Magda Butrym, the Warsaw-based designer, delivered a brilliant line-up for autumn-winter 2021. With every season, the designer consistently builds her style vocabulary, which is the right balance between impeccable tailoring and chic eveningwear. The new collection, entitled “New Romantic“, photographed by Sonia Szóstak and starring the one and only Małgosia Bela, is the dream wardrobe for re-emergence: a timeless, shearling coat in beige, a le smoking suit covered in sequins, masculine blazers that mean business and some of the most delightful dresses we’ve seen from Butrym up to now. Flowers are a reocurring motif for the brand, with its origins based on Polish folklore culture. This time, the designer went one step further and presented a fabulous, sequinned, red capelet that looks like an actual blooming rose. And then we’ve got the pink peony cocktail dress, which just needs a fittingly dramatic occasion to go to (even if still wearing a face-mask).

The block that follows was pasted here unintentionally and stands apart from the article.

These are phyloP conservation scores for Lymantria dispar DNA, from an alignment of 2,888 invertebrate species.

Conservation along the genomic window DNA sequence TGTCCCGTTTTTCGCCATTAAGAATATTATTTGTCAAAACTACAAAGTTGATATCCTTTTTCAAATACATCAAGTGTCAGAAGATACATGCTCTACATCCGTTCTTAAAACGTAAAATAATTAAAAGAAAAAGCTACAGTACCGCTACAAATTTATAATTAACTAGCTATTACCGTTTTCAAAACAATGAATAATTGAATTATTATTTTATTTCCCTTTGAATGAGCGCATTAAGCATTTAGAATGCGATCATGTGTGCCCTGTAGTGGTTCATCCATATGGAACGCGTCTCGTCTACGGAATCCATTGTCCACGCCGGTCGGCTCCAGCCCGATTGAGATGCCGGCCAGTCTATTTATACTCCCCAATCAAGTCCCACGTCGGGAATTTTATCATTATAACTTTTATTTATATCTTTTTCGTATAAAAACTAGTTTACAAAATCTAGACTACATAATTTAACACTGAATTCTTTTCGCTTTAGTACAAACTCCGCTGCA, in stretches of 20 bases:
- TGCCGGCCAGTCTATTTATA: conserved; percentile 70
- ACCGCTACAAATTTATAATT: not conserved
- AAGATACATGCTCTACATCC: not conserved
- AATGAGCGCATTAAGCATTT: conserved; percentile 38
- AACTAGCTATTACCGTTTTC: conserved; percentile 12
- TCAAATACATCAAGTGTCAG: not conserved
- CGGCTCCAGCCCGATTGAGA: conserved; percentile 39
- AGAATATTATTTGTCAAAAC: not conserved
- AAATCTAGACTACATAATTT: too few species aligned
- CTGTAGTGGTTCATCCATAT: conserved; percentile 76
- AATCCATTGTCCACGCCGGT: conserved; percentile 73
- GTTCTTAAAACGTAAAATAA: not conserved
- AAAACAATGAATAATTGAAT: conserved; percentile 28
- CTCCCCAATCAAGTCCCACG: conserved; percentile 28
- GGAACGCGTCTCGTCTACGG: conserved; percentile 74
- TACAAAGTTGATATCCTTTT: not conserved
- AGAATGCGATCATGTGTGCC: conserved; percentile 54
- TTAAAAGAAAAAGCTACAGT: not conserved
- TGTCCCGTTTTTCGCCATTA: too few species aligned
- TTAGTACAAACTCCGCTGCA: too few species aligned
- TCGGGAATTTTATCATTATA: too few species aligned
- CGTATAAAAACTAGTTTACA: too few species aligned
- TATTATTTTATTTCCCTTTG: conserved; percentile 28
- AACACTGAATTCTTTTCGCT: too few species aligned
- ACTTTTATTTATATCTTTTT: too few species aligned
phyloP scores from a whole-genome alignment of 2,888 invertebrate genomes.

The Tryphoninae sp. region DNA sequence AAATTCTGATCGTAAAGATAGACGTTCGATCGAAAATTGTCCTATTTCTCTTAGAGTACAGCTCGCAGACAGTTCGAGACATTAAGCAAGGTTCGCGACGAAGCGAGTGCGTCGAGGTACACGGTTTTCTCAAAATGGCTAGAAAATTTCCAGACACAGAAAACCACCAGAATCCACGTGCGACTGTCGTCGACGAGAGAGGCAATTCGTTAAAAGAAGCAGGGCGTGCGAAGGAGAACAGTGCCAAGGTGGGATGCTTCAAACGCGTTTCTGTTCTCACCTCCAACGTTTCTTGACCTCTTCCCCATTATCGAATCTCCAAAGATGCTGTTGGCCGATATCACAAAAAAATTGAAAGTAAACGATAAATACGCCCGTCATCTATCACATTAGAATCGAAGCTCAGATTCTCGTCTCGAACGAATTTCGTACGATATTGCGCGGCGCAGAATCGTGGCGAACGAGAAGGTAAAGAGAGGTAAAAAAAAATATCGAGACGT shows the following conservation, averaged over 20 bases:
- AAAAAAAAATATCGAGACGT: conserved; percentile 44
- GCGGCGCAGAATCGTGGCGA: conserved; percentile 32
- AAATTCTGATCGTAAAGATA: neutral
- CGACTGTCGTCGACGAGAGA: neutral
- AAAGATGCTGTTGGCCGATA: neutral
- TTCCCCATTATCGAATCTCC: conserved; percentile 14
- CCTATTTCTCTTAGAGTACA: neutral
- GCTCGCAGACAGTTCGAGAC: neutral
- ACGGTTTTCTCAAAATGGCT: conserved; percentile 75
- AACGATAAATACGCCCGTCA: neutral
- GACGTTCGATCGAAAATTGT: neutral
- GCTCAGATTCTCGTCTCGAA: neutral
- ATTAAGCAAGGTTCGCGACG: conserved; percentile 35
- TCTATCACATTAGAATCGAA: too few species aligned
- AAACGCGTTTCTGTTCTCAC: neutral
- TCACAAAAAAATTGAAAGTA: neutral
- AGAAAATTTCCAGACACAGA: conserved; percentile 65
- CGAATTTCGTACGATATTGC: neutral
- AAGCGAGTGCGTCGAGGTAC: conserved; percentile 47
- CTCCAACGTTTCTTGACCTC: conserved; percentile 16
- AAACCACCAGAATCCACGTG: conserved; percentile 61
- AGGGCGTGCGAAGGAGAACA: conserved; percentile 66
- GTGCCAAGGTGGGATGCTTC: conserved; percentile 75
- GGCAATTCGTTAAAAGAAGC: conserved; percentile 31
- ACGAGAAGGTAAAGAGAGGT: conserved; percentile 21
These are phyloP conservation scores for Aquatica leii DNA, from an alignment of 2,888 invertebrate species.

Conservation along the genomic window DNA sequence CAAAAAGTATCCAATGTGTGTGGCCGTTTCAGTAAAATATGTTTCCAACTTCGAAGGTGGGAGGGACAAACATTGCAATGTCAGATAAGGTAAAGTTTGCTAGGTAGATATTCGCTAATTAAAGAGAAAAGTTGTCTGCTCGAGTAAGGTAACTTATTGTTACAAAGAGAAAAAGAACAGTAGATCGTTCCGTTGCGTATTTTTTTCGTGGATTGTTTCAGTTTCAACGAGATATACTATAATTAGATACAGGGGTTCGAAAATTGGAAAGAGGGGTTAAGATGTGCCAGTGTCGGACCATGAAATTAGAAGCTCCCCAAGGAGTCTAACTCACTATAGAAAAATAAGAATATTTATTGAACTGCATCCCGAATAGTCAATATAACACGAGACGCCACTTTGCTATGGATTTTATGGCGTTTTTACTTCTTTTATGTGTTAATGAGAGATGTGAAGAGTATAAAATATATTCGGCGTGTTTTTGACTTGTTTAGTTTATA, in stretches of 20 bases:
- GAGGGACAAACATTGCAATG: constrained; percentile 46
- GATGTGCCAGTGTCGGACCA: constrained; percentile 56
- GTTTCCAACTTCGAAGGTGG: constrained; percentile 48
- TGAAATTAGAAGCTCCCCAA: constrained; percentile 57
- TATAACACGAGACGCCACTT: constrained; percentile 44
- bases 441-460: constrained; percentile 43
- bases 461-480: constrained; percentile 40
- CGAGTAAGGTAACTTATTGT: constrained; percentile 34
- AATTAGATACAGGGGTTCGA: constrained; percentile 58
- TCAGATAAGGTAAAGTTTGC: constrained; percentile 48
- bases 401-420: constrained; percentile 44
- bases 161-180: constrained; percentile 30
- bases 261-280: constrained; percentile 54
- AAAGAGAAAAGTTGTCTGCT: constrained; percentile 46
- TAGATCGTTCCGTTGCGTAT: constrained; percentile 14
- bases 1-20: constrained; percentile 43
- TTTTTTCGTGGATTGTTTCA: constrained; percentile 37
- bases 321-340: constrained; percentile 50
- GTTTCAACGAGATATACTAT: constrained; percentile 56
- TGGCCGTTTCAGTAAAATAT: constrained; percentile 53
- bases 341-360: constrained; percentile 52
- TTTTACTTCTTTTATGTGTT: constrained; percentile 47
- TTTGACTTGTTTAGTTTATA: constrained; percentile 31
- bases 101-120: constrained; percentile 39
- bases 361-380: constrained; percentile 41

Just a step from the entrance to one of Warsaw’s most refined and elegant hotels, Hotel Europejski, which is located in the historic Old Town district of the city (known as Krakowskie Przemieście), a very special opening took place a couple of days ago. It’s the first ever Hermès store in Poland. The light-filled, dripped in tones of honey, burgundy and beige interior was designed by the Paris-based RDAI interior design studio and is furnished in a signature, equestrian style, which is distinct to Hermès house codes. The marble floor is a black & white checkerboard, the furniture is all about French design classics, while the metallic screen displays silk and cashmere carré scarves and shawls (the bold Animapolis edition by Jan Bajtlik is its star!). Behind, you will see the iconic bags, and one of them will strike you the most: the Birkin designed especially for the Warsaw store, with a trompe l’oeil store façade intarsia. Take a few steps back, and to the right you will find a selection of Nadège Vanhee-Cybulski’s chic and terrifically luxurious womenswear and menswear; to the left, the store is supplied with homeware (think porcelain and blankets), fine jewellery and perfumes which are sold exclusively in Hermès flagship boutiques. In the past, I would never believe a brand like Hermès will open its doors (here, I emphasize a separate store, not just a ‘box’ in some department store…) in Poland. So believe me, visiting the brick-and-mortar space for the first time was an experience filled with excitement and… a kind of pride.